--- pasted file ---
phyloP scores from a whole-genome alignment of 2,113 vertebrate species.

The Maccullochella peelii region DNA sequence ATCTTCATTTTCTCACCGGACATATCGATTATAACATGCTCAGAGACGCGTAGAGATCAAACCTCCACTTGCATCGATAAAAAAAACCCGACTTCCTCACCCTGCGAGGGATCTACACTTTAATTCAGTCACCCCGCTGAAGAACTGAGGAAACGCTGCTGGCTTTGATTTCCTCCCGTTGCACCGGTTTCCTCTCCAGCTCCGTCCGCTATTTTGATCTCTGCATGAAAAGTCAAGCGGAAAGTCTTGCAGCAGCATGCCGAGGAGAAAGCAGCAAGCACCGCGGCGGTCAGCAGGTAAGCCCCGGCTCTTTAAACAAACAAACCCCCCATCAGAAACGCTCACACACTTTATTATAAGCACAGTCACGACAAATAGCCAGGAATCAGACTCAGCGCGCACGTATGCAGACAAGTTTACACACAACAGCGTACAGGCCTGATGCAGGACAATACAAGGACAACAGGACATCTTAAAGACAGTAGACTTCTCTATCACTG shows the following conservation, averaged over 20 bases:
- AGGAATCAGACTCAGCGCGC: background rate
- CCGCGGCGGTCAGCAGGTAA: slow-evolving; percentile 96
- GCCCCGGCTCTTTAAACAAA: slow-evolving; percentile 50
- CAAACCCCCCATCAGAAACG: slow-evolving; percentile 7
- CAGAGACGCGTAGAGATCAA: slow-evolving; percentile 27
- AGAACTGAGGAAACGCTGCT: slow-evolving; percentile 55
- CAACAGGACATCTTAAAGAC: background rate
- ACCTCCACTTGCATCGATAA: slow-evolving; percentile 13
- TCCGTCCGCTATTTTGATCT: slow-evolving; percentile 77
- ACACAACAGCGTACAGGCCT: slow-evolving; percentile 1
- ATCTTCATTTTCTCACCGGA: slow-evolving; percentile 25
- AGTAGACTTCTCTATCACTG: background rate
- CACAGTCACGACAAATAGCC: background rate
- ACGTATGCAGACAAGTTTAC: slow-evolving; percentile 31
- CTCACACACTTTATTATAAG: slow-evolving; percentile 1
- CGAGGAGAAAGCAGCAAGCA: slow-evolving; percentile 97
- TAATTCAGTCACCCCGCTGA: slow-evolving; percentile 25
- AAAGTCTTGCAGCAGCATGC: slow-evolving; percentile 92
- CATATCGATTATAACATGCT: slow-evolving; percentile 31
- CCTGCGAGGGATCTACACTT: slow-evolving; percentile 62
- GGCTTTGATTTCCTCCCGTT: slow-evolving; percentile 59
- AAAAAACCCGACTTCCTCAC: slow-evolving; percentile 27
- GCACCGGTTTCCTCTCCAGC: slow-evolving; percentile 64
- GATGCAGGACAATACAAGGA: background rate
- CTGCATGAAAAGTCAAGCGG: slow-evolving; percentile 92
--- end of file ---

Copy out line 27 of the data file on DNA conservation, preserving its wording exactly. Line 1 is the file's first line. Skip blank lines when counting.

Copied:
- CTGCATGAAAAGTCAAGCGG: slow-evolving; percentile 92